Leo Tolstoy – Anna Karenina

My first exposure to Tolstoy, and I loved it. He writes with a beautiful eye for scenic detail and social dynamics, and how inner thoughts and motives are outwardly expressed in the most subtle ways. But where Anna Karenina really shines is in character study. He explores Anna’s psyche most deeply, but she is not the only character of depth. Nobody in Anna Karenina is without fault in some way. But neither does even the worst character lack redeeming qualities or some sympathetic characteristic or circumstance. Just as in real life, every character has a different balance which changes over time.

The book begins with Anna’s sister distraught over her husband’s dalliance with a maid. Anna helps them to reconcile. Later, Anna, who is married, gradually falls for a man named Vronsky. He is a little more dashing and adventurous than her husband Karenin, and a bit of a womanizer; he had previously been flirting with Anna’s friend Kitty. They begin an affair and Anna eventually leaves her husband, but does not divorce him. Her husband could have also handled the matter better, nor was he a particularly caring husband. And while Anna admittedly isn’t much of mother to begin with, Karenin cuts her off from their son entirely. On the other hand, Karenin also later develops a close bond with Anna and Vronsky’s daughter.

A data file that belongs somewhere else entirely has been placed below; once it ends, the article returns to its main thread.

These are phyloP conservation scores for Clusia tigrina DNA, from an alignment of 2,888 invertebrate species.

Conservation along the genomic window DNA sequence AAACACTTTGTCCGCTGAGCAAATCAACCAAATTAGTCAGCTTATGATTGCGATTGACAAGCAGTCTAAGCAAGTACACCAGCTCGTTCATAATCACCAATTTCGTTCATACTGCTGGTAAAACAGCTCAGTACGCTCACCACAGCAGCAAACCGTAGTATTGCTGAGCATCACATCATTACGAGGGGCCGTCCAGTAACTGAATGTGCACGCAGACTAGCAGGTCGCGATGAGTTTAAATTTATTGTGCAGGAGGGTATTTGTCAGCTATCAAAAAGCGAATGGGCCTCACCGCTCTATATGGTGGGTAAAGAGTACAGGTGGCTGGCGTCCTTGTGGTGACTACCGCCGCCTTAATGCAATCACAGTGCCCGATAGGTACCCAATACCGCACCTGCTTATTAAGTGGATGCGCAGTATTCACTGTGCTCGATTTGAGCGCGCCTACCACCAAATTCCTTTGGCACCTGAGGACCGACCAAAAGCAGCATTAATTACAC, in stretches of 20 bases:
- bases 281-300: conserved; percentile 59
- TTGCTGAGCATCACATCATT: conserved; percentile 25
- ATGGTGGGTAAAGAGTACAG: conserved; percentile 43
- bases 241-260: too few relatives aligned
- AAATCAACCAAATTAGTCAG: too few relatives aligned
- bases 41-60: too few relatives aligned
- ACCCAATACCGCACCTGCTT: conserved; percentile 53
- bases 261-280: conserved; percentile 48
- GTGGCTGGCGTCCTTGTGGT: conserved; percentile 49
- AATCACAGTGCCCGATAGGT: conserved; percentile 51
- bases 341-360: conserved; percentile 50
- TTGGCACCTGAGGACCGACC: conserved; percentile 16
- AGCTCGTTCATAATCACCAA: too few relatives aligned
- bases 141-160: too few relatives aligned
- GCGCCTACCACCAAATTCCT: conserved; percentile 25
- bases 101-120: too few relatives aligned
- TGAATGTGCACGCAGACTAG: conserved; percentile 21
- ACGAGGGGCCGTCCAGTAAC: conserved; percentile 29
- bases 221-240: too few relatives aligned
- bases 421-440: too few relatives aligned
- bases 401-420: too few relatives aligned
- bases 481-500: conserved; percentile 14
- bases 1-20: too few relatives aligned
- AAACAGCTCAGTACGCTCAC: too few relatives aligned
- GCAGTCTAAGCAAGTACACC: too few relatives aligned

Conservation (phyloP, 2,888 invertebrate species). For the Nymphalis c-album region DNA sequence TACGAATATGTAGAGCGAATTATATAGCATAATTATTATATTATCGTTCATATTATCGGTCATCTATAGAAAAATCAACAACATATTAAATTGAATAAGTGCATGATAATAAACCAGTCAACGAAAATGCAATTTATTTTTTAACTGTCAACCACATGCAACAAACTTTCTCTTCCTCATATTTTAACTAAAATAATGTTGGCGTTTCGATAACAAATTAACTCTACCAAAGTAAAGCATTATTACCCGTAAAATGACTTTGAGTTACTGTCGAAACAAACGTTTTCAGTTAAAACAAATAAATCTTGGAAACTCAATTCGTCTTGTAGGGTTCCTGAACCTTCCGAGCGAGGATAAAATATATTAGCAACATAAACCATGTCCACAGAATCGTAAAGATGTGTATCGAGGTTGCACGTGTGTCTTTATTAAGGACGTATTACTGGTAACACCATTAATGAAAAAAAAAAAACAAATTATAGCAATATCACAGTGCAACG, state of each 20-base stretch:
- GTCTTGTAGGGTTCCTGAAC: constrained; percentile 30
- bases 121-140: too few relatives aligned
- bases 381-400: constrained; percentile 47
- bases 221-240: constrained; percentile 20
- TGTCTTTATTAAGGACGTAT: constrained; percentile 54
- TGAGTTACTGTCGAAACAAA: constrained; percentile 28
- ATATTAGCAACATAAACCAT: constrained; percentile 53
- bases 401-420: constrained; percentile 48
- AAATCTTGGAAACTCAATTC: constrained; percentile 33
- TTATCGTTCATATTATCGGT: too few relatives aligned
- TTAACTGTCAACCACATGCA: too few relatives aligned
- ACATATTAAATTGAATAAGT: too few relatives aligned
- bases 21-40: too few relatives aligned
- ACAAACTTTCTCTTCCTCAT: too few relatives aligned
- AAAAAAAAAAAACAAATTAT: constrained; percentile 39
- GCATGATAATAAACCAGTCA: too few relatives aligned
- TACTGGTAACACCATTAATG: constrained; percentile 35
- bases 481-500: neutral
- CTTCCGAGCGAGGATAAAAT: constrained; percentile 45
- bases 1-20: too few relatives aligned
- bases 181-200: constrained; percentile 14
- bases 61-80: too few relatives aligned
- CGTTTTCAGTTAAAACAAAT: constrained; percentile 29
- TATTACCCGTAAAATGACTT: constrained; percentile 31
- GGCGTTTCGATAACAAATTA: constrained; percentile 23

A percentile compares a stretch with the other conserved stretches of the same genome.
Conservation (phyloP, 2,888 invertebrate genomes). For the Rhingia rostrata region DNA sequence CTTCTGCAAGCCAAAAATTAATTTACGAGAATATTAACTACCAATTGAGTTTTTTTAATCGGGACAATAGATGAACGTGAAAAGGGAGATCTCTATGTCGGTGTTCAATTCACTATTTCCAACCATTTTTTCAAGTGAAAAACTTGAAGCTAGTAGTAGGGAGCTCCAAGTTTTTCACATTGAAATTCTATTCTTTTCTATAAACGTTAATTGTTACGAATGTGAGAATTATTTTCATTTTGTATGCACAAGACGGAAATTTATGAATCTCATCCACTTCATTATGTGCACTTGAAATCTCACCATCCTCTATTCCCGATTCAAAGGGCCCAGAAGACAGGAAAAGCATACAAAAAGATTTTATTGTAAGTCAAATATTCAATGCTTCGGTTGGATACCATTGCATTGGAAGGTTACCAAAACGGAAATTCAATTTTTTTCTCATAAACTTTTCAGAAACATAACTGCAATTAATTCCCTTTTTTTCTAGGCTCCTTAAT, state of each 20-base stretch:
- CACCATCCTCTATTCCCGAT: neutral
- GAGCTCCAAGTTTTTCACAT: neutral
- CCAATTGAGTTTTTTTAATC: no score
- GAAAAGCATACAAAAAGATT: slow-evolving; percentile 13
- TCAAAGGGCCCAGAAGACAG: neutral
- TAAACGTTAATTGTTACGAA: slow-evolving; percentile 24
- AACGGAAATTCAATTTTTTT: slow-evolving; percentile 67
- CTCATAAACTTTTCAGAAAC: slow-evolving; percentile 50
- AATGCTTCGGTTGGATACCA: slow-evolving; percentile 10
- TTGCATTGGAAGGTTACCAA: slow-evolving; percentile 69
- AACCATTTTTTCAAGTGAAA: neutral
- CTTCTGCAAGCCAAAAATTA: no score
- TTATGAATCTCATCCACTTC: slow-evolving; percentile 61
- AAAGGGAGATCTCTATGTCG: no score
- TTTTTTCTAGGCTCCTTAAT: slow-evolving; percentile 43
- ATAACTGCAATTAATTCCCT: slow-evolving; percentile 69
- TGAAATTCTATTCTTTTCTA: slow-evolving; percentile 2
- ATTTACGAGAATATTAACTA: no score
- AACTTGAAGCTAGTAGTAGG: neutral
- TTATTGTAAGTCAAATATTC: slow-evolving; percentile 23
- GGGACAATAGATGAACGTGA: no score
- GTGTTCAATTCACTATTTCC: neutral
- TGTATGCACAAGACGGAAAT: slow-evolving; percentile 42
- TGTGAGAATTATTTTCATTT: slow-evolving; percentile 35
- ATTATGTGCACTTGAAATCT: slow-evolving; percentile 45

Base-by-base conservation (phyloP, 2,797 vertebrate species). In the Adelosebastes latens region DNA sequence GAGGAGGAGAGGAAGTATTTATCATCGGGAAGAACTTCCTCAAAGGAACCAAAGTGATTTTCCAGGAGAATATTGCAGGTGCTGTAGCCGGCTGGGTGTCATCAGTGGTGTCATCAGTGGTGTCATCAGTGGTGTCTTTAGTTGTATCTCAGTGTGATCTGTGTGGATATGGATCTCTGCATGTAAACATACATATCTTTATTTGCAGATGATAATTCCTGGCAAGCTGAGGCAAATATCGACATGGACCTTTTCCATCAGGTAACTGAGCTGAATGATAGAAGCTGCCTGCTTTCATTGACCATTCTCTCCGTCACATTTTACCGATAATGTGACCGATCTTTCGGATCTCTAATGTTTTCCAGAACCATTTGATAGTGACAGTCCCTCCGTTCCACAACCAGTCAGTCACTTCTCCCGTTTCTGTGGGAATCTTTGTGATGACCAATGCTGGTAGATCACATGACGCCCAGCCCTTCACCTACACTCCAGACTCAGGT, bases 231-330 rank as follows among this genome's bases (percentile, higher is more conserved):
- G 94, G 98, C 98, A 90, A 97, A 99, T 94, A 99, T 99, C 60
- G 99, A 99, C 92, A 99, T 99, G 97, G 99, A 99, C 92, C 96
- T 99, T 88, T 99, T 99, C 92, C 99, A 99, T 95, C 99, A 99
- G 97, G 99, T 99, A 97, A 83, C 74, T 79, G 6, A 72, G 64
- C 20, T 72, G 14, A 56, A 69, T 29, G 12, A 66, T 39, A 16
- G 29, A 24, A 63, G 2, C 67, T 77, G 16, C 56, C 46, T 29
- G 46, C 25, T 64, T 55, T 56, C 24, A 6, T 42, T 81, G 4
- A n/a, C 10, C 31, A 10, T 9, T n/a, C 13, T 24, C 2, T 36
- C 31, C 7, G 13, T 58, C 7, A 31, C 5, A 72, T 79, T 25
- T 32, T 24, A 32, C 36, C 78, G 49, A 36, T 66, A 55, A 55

As time goes on, the dashing Vronsky turns out be something of a drama queen, to the point of a failed suicide attempt after Karenin forgives him. As the years go by, Anna and Vronsky’s relationship loses its initial spark. Anna takes up a morphine habit, and is shunned from high society due to her relationship with Vronsky, even as Vronsky faces no such disapprobation. Anna’s husband continues to refuse her a divorce mostly out of spite, though he vacillates on the question throughout the novel. Anna eventually takes a cue from Vronsky’s earlier behavior, and the book ends with the family dealing with the aftermath, though the snubbed Kitty’s eventual marriage turns out to be a vision of pastoral Tolstoyan happiness, which spreads to most of the other characters in varying degrees.


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